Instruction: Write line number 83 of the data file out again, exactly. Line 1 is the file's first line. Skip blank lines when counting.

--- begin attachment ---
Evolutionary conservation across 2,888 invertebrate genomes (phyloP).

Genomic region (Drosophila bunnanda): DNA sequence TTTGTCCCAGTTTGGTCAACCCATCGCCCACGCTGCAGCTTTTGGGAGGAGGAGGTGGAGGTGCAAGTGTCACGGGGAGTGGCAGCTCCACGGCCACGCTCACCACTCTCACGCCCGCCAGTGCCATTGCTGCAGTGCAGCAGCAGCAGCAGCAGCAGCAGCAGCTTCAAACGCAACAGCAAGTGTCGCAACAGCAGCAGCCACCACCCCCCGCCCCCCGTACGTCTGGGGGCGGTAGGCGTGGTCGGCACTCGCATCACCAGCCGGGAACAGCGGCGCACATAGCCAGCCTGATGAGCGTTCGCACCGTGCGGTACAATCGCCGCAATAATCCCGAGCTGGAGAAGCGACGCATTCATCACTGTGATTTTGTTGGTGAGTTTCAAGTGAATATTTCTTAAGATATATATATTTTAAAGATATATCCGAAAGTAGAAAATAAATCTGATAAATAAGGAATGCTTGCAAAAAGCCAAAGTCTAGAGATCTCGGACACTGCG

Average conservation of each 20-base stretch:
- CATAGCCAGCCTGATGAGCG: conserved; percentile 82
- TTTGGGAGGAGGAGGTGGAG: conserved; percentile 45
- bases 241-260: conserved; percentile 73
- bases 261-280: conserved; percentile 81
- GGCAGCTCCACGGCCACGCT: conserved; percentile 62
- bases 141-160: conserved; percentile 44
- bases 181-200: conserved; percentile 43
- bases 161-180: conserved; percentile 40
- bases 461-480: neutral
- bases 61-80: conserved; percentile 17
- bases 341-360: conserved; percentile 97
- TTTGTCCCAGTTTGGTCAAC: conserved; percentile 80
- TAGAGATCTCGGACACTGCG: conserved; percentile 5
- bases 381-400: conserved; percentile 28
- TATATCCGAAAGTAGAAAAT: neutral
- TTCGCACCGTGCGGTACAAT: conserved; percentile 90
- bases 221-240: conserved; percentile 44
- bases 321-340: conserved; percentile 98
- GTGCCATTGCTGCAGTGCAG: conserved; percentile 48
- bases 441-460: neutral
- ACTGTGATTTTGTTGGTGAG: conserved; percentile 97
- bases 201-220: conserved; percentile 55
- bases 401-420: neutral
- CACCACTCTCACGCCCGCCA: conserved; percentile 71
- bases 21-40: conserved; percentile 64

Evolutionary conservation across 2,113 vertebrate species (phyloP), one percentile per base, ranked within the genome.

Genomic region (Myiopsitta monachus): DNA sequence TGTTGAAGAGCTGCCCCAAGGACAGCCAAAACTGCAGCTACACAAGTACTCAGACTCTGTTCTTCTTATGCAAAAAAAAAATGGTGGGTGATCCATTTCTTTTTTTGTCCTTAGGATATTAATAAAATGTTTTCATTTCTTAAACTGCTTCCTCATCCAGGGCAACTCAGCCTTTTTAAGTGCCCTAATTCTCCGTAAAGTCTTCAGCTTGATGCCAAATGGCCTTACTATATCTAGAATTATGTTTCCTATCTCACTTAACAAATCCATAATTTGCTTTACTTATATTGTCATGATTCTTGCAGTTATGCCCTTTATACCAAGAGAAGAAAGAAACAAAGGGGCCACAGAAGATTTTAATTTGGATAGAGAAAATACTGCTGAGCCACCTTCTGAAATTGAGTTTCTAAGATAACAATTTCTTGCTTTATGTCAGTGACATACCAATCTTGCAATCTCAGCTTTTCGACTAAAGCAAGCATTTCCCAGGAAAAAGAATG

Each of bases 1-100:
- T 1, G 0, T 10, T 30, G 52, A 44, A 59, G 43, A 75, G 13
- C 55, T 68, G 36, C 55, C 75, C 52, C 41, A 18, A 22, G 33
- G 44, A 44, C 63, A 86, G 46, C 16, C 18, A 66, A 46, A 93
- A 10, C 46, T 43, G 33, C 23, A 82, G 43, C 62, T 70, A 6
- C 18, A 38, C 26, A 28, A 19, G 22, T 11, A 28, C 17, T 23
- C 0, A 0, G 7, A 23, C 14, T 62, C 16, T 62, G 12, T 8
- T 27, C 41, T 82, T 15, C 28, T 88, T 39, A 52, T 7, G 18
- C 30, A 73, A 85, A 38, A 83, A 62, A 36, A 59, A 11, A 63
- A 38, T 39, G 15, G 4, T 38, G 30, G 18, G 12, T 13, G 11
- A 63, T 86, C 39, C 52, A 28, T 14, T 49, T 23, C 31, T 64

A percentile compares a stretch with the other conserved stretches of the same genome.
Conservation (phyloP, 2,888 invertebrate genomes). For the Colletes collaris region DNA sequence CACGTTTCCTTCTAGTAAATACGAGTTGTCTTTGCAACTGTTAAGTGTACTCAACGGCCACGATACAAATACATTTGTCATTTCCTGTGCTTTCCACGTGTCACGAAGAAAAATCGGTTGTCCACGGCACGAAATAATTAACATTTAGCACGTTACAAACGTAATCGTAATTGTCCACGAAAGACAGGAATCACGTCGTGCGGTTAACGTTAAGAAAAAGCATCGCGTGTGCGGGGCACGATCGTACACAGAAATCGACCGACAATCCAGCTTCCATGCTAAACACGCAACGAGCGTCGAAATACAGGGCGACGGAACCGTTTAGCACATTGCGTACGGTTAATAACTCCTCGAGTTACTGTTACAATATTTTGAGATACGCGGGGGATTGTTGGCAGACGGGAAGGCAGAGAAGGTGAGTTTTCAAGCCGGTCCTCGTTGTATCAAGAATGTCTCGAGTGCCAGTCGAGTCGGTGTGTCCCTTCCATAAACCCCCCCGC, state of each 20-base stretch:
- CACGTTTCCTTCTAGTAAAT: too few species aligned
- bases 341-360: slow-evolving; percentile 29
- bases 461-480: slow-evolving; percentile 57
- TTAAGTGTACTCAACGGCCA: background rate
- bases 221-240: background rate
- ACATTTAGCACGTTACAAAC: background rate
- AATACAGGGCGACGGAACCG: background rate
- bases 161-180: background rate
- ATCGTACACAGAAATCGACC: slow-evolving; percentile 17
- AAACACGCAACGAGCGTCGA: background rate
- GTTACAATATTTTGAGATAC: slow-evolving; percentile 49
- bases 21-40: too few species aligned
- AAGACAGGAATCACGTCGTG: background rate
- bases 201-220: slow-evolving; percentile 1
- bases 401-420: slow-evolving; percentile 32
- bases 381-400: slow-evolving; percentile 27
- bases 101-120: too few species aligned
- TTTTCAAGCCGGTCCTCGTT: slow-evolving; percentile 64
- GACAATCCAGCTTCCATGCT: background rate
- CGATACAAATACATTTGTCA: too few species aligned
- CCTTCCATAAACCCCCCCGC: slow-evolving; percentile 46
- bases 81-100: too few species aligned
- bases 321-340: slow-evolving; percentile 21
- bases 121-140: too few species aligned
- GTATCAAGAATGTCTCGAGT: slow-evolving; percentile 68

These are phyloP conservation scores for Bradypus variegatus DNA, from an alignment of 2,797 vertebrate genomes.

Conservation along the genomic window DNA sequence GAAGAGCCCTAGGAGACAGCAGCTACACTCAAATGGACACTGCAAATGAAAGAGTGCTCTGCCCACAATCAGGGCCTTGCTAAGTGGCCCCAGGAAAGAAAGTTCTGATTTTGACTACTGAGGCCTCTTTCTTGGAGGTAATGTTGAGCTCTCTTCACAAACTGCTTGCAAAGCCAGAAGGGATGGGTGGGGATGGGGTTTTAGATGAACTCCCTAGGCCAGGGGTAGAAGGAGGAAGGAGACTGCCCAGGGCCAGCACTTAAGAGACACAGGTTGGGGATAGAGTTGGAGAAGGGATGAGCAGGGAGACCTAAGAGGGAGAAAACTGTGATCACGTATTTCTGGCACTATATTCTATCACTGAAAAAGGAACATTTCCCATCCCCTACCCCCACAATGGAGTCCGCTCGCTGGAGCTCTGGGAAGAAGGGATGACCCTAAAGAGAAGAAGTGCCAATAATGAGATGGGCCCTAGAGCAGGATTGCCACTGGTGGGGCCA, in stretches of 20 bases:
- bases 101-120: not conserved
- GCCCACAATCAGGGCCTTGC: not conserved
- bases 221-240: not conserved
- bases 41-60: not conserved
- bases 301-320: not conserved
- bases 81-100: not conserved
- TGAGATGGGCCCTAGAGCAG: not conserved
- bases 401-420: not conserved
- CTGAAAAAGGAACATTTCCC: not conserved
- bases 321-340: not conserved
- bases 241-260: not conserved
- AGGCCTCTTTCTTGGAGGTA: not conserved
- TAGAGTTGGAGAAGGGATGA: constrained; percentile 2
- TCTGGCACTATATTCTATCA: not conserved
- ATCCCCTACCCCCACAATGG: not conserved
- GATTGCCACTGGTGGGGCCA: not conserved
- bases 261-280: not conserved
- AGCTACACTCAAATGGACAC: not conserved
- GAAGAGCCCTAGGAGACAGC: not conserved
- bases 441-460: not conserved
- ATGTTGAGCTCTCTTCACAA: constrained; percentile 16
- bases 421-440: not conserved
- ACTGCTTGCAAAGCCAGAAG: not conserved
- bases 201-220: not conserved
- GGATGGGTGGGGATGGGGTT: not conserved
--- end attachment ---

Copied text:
- TAGAGTTGGAGAAGGGATGA: constrained; percentile 2